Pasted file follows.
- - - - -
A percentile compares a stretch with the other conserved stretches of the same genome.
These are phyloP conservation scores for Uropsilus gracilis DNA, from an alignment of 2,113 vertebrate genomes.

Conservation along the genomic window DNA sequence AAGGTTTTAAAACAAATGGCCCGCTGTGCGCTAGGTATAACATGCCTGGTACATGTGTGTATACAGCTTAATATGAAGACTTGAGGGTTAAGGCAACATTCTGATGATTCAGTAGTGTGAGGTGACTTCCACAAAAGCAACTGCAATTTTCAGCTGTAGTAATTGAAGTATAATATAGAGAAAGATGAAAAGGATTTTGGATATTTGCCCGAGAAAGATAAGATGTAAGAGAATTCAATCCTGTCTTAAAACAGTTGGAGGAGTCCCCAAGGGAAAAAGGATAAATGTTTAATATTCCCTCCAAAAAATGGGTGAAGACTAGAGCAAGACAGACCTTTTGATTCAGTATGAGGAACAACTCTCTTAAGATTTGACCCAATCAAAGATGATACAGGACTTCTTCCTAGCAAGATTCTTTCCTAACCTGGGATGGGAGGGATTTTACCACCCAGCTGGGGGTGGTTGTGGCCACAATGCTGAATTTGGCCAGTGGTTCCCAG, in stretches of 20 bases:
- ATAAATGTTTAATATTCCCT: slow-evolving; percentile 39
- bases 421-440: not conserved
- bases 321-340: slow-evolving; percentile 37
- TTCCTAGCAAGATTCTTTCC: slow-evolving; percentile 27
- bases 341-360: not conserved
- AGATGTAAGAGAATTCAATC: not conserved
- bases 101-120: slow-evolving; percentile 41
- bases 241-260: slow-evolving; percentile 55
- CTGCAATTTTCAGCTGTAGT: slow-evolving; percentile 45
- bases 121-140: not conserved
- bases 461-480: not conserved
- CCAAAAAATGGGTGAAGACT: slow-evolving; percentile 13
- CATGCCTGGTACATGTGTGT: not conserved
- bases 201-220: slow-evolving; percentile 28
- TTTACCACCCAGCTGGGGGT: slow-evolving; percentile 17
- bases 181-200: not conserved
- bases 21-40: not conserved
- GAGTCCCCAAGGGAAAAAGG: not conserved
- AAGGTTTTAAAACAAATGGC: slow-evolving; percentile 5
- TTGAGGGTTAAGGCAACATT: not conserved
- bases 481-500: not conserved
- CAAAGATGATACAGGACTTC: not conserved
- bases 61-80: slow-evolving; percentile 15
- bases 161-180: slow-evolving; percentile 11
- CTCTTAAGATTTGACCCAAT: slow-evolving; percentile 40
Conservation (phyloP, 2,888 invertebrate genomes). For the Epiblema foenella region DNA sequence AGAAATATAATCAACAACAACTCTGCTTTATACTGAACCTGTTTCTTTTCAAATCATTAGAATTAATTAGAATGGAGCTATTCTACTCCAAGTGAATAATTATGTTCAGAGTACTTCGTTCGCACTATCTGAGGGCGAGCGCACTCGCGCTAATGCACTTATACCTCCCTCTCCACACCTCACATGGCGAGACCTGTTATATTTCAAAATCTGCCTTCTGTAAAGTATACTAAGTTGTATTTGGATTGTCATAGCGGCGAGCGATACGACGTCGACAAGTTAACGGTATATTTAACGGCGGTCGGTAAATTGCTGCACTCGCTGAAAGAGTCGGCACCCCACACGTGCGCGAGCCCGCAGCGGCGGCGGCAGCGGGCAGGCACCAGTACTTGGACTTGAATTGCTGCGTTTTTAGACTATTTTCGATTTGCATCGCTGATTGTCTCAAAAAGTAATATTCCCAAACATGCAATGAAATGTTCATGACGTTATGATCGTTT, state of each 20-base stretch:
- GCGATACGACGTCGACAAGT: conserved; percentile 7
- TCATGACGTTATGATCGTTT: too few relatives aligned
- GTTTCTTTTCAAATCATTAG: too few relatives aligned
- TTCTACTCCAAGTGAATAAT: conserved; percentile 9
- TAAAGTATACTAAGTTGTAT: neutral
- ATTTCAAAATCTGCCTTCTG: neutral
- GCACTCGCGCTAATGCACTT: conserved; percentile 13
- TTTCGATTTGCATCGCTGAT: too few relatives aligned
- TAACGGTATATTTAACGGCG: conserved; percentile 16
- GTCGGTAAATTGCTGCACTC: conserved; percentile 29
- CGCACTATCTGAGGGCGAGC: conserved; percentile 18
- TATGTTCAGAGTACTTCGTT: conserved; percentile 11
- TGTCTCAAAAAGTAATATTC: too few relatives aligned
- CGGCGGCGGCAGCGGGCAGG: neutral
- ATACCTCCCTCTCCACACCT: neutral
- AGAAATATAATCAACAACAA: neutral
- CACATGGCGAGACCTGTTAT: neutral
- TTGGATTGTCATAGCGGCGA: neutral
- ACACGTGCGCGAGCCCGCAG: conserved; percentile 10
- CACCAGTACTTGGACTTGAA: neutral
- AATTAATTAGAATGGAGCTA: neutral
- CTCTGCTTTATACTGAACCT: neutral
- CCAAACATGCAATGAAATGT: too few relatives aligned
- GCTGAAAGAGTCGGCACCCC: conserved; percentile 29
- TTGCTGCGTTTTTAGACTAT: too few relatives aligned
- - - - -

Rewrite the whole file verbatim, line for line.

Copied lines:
A percentile compares a stretch with the other conserved stretches of the same genome.
These are phyloP conservation scores for Uropsilus gracilis DNA, from an alignment of 2,113 vertebrate genomes.

Conservation along the genomic window DNA sequence AAGGTTTTAAAACAAATGGCCCGCTGTGCGCTAGGTATAACATGCCTGGTACATGTGTGTATACAGCTTAATATGAAGACTTGAGGGTTAAGGCAACATTCTGATGATTCAGTAGTGTGAGGTGACTTCCACAAAAGCAACTGCAATTTTCAGCTGTAGTAATTGAAGTATAATATAGAGAAAGATGAAAAGGATTTTGGATATTTGCCCGAGAAAGATAAGATGTAAGAGAATTCAATCCTGTCTTAAAACAGTTGGAGGAGTCCCCAAGGGAAAAAGGATAAATGTTTAATATTCCCTCCAAAAAATGGGTGAAGACTAGAGCAAGACAGACCTTTTGATTCAGTATGAGGAACAACTCTCTTAAGATTTGACCCAATCAAAGATGATACAGGACTTCTTCCTAGCAAGATTCTTTCCTAACCTGGGATGGGAGGGATTTTACCACCCAGCTGGGGGTGGTTGTGGCCACAATGCTGAATTTGGCCAGTGGTTCCCAG, in stretches of 20 bases:
- ATAAATGTTTAATATTCCCT: slow-evolving; percentile 39
- bases 421-440: not conserved
- bases 321-340: slow-evolving; percentile 37
- TTCCTAGCAAGATTCTTTCC: slow-evolving; percentile 27
- bases 341-360: not conserved
- AGATGTAAGAGAATTCAATC: not conserved
- bases 101-120: slow-evolving; percentile 41
- bases 241-260: slow-evolving; percentile 55
- CTGCAATTTTCAGCTGTAGT: slow-evolving; percentile 45
- bases 121-140: not conserved
- bases 461-480: not conserved
- CCAAAAAATGGGTGAAGACT: slow-evolving; percentile 13
- CATGCCTGGTACATGTGTGT: not conserved
- bases 201-220: slow-evolving; percentile 28
- TTTACCACCCAGCTGGGGGT: slow-evolving; percentile 17
- bases 181-200: not conserved
- bases 21-40: not conserved
- GAGTCCCCAAGGGAAAAAGG: not conserved
- AAGGTTTTAAAACAAATGGC: slow-evolving; percentile 5
- TTGAGGGTTAAGGCAACATT: not conserved
- bases 481-500: not conserved
- CAAAGATGATACAGGACTTC: not conserved
- bases 61-80: slow-evolving; percentile 15
- bases 161-180: slow-evolving; percentile 11
- CTCTTAAGATTTGACCCAAT: slow-evolving; percentile 40
Conservation (phyloP, 2,888 invertebrate genomes). For the Epiblema foenella region DNA sequence AGAAATATAATCAACAACAACTCTGCTTTATACTGAACCTGTTTCTTTTCAAATCATTAGAATTAATTAGAATGGAGCTATTCTACTCCAAGTGAATAATTATGTTCAGAGTACTTCGTTCGCACTATCTGAGGGCGAGCGCACTCGCGCTAATGCACTTATACCTCCCTCTCCACACCTCACATGGCGAGACCTGTTATATTTCAAAATCTGCCTTCTGTAAAGTATACTAAGTTGTATTTGGATTGTCATAGCGGCGAGCGATACGACGTCGACAAGTTAACGGTATATTTAACGGCGGTCGGTAAATTGCTGCACTCGCTGAAAGAGTCGGCACCCCACACGTGCGCGAGCCCGCAGCGGCGGCGGCAGCGGGCAGGCACCAGTACTTGGACTTGAATTGCTGCGTTTTTAGACTATTTTCGATTTGCATCGCTGATTGTCTCAAAAAGTAATATTCCCAAACATGCAATGAAATGTTCATGACGTTATGATCGTTT, state of each 20-base stretch:
- GCGATACGACGTCGACAAGT: conserved; percentile 7
- TCATGACGTTATGATCGTTT: too few relatives aligned
- GTTTCTTTTCAAATCATTAG: too few relatives aligned
- TTCTACTCCAAGTGAATAAT: conserved; percentile 9
- TAAAGTATACTAAGTTGTAT: neutral
- ATTTCAAAATCTGCCTTCTG: neutral
- GCACTCGCGCTAATGCACTT: conserved; percentile 13
- TTTCGATTTGCATCGCTGAT: too few relatives aligned
- TAACGGTATATTTAACGGCG: conserved; percentile 16
- GTCGGTAAATTGCTGCACTC: conserved; percentile 29
- CGCACTATCTGAGGGCGAGC: conserved; percentile 18
- TATGTTCAGAGTACTTCGTT: conserved; percentile 11
- TGTCTCAAAAAGTAATATTC: too few relatives aligned
- CGGCGGCGGCAGCGGGCAGG: neutral
- ATACCTCCCTCTCCACACCT: neutral
- AGAAATATAATCAACAACAA: neutral
- CACATGGCGAGACCTGTTAT: neutral
- TTGGATTGTCATAGCGGCGA: neutral
- ACACGTGCGCGAGCCCGCAG: conserved; percentile 10
- CACCAGTACTTGGACTTGAA: neutral
- AATTAATTAGAATGGAGCTA: neutral
- CTCTGCTTTATACTGAACCT: neutral
- CCAAACATGCAATGAAATGT: too few relatives aligned
- GCTGAAAGAGTCGGCACCCC: conserved; percentile 29
- TTGCTGCGTTTTTAGACTAT: too few relatives aligned